Kelly's Morning Bath 1 and 2

Kelly’s Morning Bath Linoleum Block Prints

Kelly's Morning Bath 1 and II

Kelly’s Morning Bath 1 and II

You’re probably familiar with “The Roundest Eyes”, a block print inspired by Kelly. She also inspired another block print—the “Kelly’s Morning Bath” prints were the first feline pictorial block print I designed all the way back in 1998, even before The Tortie Girls duo of block prints in 2001.

I often feature “Kelly’s Morning Bath” as the morning sun fills the big north window and leaves began to speckle the few branches of the lilac. I always associate Kelly with spring and summer at this window. Watching Kelly bathe enthusiastically every morning in front of this window where the morning sun shines through the leaves at a wonderful angle, silhouetting her and the window itself, I visualized a finished work as a block print to capture the stark dark and light and later using various colored and patterned papers to capture the leafy essence outside the window. The photo below will give you an idea of the leafy quality, the light and shadow, and Kelly’s little shape that inspired me.

Kelly on the windowsill.

Kelly bathed frequently and always had the habit of giving herself a complete bath every morning after breakfast in the sun on the table in front of the big casement window, which was then my studio, her every move full of purpose and industry. At some point in the bath sequence, she would pause and look at me, having been so engrossed in her bath she’d forgotten I was there, one of the habits she maintained from her early life as a frightened stray kitty.

I couldn’t decide which of Kelly’s positions was the one I wanted to capture so I decided a print with multiple frames would work best and liked it even better than the original single frame, capturing the process of the bath. I caught a number photos of Kelly in the act, none of them very good, so I pieced the idea together with photos of the window and Kelly in various bath positions, sketched a good outline and then filled in the dark areas that would be dark. I also sketched out the window and refined it in Photoshop.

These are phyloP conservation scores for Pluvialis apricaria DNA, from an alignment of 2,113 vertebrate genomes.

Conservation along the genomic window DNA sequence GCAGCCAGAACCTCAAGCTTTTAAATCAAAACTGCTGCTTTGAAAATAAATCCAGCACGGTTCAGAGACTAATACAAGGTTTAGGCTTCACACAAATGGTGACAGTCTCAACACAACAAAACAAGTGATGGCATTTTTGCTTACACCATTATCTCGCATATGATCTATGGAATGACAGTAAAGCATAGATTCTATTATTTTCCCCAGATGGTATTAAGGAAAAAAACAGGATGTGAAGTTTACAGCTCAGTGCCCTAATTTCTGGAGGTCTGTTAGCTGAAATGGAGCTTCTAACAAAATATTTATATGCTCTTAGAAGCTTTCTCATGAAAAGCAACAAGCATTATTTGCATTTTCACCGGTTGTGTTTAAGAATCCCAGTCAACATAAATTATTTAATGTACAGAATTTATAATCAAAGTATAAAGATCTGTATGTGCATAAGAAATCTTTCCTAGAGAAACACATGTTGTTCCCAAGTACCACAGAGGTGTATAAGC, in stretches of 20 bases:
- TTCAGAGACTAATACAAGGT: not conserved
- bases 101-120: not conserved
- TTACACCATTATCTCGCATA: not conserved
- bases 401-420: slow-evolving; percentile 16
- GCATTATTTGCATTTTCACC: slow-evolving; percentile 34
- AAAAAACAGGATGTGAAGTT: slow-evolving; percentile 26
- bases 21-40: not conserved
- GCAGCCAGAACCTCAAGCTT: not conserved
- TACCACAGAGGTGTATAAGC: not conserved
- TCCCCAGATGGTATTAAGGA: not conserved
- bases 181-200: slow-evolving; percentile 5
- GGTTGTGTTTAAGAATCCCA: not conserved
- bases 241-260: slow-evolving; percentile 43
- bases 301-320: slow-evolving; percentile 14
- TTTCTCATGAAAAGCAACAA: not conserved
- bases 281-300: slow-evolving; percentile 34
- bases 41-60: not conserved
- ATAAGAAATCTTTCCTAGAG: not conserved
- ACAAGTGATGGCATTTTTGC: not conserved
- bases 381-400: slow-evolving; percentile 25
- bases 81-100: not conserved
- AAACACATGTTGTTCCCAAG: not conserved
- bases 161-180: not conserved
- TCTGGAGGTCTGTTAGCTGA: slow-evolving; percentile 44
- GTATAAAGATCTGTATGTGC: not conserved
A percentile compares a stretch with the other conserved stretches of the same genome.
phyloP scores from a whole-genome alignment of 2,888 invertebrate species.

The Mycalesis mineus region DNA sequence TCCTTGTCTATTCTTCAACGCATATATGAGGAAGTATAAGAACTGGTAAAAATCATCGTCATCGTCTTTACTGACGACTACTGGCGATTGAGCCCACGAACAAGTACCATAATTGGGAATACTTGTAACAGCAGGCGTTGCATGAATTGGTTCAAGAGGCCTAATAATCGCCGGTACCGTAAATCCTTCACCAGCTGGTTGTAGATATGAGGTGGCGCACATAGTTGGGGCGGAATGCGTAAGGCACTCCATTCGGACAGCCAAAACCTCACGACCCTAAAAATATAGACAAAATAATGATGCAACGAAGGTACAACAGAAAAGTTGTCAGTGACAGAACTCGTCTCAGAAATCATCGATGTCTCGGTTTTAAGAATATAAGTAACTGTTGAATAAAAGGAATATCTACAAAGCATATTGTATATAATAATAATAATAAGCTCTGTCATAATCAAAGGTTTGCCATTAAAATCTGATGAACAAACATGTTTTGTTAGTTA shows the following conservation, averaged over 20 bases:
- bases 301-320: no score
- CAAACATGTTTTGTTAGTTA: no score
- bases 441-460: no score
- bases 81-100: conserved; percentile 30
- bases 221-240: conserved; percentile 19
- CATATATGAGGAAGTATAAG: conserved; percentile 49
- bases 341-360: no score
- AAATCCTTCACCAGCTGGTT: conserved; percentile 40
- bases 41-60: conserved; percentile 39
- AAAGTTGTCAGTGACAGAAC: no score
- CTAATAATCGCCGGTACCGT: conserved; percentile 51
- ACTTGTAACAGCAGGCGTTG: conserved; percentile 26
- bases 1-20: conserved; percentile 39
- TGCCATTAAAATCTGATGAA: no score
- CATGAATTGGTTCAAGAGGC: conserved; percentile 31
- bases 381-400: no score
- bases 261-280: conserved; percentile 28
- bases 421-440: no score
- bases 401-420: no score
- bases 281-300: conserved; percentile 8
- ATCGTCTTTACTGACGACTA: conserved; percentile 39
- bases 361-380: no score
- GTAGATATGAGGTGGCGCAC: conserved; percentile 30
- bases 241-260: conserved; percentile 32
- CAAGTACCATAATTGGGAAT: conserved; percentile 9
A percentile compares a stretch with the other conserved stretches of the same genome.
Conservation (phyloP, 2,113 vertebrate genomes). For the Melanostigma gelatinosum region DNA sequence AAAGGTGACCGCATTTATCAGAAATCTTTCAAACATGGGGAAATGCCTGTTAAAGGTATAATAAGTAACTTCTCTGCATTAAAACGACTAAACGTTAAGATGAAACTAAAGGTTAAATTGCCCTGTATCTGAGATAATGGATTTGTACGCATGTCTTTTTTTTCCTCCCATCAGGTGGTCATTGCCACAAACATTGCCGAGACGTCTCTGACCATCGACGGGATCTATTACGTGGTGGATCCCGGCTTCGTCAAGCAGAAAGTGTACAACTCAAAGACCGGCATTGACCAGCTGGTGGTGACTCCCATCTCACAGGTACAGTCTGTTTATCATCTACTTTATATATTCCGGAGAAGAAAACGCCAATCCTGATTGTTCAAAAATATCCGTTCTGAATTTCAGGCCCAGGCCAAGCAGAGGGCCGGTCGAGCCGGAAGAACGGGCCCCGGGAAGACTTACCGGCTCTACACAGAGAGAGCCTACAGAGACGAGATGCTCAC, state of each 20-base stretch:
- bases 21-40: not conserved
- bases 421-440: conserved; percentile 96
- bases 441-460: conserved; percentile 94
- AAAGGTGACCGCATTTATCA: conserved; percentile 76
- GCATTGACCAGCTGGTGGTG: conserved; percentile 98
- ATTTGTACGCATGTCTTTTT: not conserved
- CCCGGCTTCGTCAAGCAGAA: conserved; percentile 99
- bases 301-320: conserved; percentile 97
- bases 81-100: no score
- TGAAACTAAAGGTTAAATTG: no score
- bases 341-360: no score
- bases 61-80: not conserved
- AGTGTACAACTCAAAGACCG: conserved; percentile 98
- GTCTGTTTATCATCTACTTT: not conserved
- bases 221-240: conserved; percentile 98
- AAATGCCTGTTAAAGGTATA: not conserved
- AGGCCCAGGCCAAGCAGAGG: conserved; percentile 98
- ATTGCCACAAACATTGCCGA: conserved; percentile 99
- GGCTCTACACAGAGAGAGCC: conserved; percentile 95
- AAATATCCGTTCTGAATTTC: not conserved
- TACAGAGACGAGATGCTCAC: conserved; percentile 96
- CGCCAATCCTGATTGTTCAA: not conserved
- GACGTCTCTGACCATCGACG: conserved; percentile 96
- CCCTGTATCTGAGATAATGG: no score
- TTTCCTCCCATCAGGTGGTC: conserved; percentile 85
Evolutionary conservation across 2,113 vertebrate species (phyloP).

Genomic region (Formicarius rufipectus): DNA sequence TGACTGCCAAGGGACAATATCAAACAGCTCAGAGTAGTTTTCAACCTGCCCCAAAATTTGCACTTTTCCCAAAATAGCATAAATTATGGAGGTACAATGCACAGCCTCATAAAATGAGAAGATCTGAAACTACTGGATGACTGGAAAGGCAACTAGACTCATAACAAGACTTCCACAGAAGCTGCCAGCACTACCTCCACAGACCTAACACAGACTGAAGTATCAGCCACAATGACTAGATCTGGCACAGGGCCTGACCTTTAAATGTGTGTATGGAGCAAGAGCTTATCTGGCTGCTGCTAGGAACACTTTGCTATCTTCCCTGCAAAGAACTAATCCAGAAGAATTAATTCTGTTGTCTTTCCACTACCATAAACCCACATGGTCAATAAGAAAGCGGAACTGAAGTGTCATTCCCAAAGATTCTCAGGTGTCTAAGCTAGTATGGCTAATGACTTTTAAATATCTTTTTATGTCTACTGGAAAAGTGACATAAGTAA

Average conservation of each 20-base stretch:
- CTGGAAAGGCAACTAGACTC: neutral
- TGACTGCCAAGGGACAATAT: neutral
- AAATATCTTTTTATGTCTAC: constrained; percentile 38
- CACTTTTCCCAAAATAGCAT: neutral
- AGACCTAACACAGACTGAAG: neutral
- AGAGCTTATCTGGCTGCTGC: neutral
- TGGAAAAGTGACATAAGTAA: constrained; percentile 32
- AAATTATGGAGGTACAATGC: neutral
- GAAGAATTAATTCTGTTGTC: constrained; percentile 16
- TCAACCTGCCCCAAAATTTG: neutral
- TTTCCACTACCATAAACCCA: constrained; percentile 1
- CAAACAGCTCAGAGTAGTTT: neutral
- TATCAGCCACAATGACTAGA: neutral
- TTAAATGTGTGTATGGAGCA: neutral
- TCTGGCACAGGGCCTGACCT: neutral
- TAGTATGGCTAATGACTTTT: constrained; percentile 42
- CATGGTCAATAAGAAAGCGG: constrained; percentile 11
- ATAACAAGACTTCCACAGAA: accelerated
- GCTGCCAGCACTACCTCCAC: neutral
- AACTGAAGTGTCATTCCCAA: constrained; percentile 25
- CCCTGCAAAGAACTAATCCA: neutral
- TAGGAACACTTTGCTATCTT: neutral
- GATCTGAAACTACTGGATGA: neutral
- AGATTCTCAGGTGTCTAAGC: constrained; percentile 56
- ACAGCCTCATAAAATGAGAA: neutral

Once I decided on the three images I wanted to use I sketched her on tracing paper, drawing in the window behind her. You can see in the sketches below I had the window closed at first, but decided I wanted that summery feeling of having the window open, plus the visual interest. I also initially had an extra option for position after I’d worked out the three above and played around with that one.

My sketches of the windows and setting once I had the postures finished.

My sketches of the windows and setting once I had the postures finished.

This part of it was so exciting, getting down to the details. I had the idea in my head as I always do, but it’s working out the details that is really the part that makes a piece of artwork speak, like touching up a poem so that every single word contributes to the final piece and makes it whole.

I placed them in various orders, but there was only one sequence that I liked best, the one where Kelly stops to look up at me in the middle. From here I worked out the layouts on my computer, in my graphic design program where I could step and repeat and resize things so easily. I wanted to determine the exact size of each panel, and where Kelly would be placed within it. Should I focus on her, or capture the feel of it by showing more background? Should I change the light and dark areas to make sure you could see Kelly’s silhouette against the background? I had envisioned it with a border and had several versions of square borders with multiple lines to try them out, then I decided I wanted a simple border that was less complicated and let the focus be on the images themselves, and didn’t touch the design because I felt that muddied it, made it too dark, and this both framed and isolated it. After all, cutting a linoleum block is permanent, no hitting “undo” and making changes, or going into Photoshop to touch it up. Best to work out all those details before you spend the time.